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Rare sea turtles smash nesting records in Georgia, Carolinas

Associated Press
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In this July 5, 2019, photo provided by the Georgia Department of Natural Resources, a loggerhead sea turtle returns to the ocean after nesting on Ossabaw Island, Ga. The giant, federally protected turtles are having an egg-laying boom on beaches in Georgia, South Carolina and North Carolina, where scientists have counted record numbers of nests this summer. (Georgia Department of Natural Resources via AP)
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In this June 30, 2019, photo provided by the Georgia Department of Natural Resources, a loggerhead sea turtle returns to the ocean after nesting on Ossabaw Island, Ga. The giant, federally protected turtles are having an egg-laying boom on beaches in Georgia, South Carolina and North Carolina, where scientists have counted record numbers of nests this summer. (Georgia Department of Natural Resources via AP)
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In this July 7, 2019, photo provided by the Georgia Department of Natural Resources, a loggerhead sea turtle hatchling reaches the surf after emerging from a nest on Ossabaw Island, Ga. The giant, federally protected turtles are having an egg-laying boom on beaches in Georgia, South Carolina and North Carolina, where scientists have counted record numbers of nests this summer. (Georgia Department of Natural Resources via AP)

SAVANNAH, Ga. — Rare sea turtles are smashing nesting records this summer on beaches in the Southeast, with scientists crediting the egg-laying boom to conservation measures that began more than 30 years ago.

Giant loggerhead sea turtles weighing up to 300 pounds crawl ashore to dig nests in the sand every summer along the southern Atlantic coast. While nesting typically occurs from May through August, record nest counts set in 2016 have already fallen in Georgia, South Carolina and North Carolina.

So far this year, researchers and volunteers in those three states have cataloged more than 12,200 nests left by loggerheads, a threatened species protected under the Endangered Species Act. That’s already far ahead of the 11,321 nests in the previous highest count three years ago.

“My laboratory is almost floor-to-ceiling in samples right now,” said University of Georgia professor Joe Nairn, who studies adult female turtles using DNA extracted from eggshell samples taken from each loggerhead nest found in the three states. “It’s pretty obvious to us that this is a big year.”

Loggerheads crawling from the surf of the Atlantic Ocean lay roughly 100 pingpong-ball sized eggs per nest. During the nesting season, volunteers from North Carolina to Florida comb the shoreline each day around sunrise to catalog new nests and cover them with protective screens to keep out wild hogs and other predators until the eggs hatch.

The nest counts serve as a key indicator of the overall population’s health. Female loggerheads tend to lay eggs only every three to four years, so the numbers often fluctuate. Still, scientists have seen an encouraging leap in the past 15 years.

Loggerhead nesting along Georgia’s 100-mile coast hit its low point in 2004 with fewer than 400 nests.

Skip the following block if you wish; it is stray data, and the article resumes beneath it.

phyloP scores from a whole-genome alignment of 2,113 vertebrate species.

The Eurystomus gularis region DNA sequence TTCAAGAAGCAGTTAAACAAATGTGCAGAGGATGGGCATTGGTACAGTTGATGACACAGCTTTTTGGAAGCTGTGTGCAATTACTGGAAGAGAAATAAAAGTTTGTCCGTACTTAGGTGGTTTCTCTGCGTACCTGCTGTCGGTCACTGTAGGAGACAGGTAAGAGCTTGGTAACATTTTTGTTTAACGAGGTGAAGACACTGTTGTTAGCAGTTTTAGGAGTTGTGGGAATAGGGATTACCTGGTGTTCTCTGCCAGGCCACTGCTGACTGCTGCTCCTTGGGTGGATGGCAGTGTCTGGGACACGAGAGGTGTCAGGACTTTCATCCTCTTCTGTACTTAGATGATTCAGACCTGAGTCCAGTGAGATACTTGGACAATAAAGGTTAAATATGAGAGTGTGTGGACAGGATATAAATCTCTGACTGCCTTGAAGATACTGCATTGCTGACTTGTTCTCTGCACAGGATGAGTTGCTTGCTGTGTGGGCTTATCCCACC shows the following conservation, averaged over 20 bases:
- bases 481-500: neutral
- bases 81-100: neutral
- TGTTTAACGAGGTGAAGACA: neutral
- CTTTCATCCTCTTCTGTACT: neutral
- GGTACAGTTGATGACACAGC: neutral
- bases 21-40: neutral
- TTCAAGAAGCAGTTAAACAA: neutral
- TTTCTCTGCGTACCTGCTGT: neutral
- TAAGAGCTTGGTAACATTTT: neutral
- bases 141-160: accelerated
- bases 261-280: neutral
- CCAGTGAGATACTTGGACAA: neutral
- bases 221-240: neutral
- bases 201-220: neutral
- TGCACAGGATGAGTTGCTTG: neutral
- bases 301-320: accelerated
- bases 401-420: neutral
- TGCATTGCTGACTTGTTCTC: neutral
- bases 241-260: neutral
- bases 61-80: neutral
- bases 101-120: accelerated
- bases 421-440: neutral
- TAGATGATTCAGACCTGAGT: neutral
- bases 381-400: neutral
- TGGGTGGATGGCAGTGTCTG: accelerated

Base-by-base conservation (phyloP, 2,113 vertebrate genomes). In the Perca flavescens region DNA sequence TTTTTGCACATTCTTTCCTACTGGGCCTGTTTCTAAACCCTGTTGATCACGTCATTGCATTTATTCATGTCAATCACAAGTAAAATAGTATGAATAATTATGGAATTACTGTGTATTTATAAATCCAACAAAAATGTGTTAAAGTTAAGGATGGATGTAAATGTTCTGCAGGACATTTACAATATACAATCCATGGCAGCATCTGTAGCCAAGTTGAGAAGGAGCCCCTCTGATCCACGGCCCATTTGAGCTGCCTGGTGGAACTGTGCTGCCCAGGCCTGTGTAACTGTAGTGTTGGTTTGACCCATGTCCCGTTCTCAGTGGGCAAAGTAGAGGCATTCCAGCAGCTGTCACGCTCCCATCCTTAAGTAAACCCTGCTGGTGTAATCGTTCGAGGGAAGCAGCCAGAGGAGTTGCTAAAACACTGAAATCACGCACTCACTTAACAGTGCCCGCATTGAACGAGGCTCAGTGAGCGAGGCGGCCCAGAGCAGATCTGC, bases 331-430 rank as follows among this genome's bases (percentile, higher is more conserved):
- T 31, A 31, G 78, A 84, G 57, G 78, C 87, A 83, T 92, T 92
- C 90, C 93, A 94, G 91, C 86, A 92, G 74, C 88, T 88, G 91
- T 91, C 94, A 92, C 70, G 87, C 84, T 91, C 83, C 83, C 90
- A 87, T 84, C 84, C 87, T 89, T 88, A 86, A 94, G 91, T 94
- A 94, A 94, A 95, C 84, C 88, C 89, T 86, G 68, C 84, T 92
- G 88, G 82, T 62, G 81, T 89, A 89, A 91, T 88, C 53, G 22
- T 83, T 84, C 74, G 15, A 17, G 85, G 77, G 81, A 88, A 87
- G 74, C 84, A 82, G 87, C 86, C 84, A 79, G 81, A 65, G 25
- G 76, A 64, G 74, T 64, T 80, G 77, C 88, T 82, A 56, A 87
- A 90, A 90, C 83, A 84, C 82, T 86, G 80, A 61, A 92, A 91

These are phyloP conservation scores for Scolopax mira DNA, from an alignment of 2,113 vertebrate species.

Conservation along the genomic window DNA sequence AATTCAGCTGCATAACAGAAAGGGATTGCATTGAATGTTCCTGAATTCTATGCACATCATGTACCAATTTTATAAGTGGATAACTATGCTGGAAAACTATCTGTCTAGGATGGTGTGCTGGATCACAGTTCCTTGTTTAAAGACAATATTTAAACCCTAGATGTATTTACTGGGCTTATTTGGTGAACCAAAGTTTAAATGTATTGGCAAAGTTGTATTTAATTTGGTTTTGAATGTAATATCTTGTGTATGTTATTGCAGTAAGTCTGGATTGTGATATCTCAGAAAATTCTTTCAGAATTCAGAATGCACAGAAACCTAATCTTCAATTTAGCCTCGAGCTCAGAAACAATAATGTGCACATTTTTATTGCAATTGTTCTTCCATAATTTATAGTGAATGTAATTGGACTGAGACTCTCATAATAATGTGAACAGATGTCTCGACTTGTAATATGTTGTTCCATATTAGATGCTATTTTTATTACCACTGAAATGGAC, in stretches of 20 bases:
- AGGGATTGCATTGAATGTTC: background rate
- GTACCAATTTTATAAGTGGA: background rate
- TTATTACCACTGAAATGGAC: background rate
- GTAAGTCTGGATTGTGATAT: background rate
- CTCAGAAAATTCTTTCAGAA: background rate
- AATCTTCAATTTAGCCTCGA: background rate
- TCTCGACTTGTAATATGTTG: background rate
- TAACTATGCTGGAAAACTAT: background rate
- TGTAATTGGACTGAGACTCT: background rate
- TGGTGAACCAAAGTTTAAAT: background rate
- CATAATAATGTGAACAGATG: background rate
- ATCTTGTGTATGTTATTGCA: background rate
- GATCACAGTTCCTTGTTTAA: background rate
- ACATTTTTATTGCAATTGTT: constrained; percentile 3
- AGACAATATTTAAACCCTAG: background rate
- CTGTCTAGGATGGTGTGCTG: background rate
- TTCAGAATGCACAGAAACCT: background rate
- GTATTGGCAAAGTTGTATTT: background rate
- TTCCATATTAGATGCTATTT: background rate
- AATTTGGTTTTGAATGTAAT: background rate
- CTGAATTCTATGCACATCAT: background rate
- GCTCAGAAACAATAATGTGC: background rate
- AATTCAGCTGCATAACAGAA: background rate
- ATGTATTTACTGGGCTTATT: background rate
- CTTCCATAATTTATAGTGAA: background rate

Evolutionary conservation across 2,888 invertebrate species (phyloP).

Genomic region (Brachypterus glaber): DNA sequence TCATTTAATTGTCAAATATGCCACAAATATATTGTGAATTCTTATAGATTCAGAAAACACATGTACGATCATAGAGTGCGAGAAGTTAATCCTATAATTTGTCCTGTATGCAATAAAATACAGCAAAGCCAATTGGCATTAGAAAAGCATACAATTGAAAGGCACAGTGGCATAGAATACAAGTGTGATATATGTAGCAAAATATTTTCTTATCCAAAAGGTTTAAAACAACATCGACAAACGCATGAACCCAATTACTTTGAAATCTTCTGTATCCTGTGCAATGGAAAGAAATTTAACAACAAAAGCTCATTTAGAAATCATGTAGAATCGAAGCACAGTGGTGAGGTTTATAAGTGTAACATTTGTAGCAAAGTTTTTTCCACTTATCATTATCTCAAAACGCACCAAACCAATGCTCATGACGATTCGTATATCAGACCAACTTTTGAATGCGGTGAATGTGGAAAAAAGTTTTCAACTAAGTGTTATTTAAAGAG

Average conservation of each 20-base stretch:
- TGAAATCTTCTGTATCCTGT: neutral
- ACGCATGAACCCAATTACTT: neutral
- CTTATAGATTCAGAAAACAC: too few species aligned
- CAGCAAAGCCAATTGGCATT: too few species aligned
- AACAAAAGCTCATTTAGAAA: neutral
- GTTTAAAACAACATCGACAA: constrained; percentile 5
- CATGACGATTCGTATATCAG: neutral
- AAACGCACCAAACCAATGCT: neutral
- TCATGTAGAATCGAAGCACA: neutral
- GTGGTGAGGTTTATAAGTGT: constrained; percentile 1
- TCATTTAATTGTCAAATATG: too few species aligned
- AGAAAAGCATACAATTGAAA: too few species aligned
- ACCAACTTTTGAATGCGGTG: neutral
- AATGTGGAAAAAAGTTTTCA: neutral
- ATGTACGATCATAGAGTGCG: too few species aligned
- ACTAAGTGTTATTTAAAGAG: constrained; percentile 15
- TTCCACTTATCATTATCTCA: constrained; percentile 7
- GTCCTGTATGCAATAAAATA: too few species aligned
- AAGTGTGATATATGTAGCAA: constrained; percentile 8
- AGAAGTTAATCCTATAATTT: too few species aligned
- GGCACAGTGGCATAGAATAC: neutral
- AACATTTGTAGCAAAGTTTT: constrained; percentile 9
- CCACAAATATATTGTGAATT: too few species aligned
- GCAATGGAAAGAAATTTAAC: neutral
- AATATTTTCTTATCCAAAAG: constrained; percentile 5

So far this year, more than 3,500 loggerhead nests have been recorded on Georgia’s beaches, surpassing the state’s 2016 record of 3,289. Mark Dodd, the state biologist who heads Georgia’s sea turtle recovery program, said he expects the final count to reach 4,000 nests by the end of August.

Dodd says the rebound can likely be traced to two key conservation measures taken up decades ago. States have stepped up monitoring and protection of sea turtle nests since loggerheads were listed as a threatened species in 1978. And shrimp boats trawling in U.S. waters since 1987 have been required to equip their nets with escape hatches for sea turtles.

Scientists suspect those decades-old efforts are showing big results now because female loggerheads don’t reach full maturity and start nesting until they’re about 30 years old.

“They’ve been able to survive to maturity and reproduce and come back to lay eggs,” said Michelle Pate, who leads the sea turtle program for the South Carolina Department of Natural Resources. “It’s been a long haul, but I think we’re finally seeing it pay off.”

South Carolina this year has counted more than 7,100 nests on its beaches — an increase of more than 600 nests compared to the previous record from 2016. And North Carolina’s nest count has passed 1,640, edging its record from three years ago.

Results of DNA testing on sea turtle eggs conducted at the University of Georgia back up the idea that more female loggerheads are reaching maturity and starting to nest. Since 2010, survey teams in Georgia and the Carolinas have collected one egg from each nest they find and sent the shell to Nairn’s lab.

Each eggshell is used to establish a DNA fingerprint for the adult turtle that laid it. After building a DNA database for loggerheads for roughly a decade, Nairn said his research team each year still finds 25 to 30 percent of the nesting females are turtles they haven’t seen before. He said that suggests the adult female population is growing.

The busiest U.S. state for sea turtle nesting by far is Florida, which had a record 122,707 loggerhead nests in 2016. The numbers are so large that Florida doesn’t keep a running count during the nesting season. Final counts are typically completed in the fall.

“Based on what we’ve seen so far, we are confident in saying that Florida is having a robust season,” Beth Mongiovi, a sea turtle researcher for the Florida Fish and Wildlife Commission, said by email. “As to this being a record year for loggerheads, it is too early to say.”

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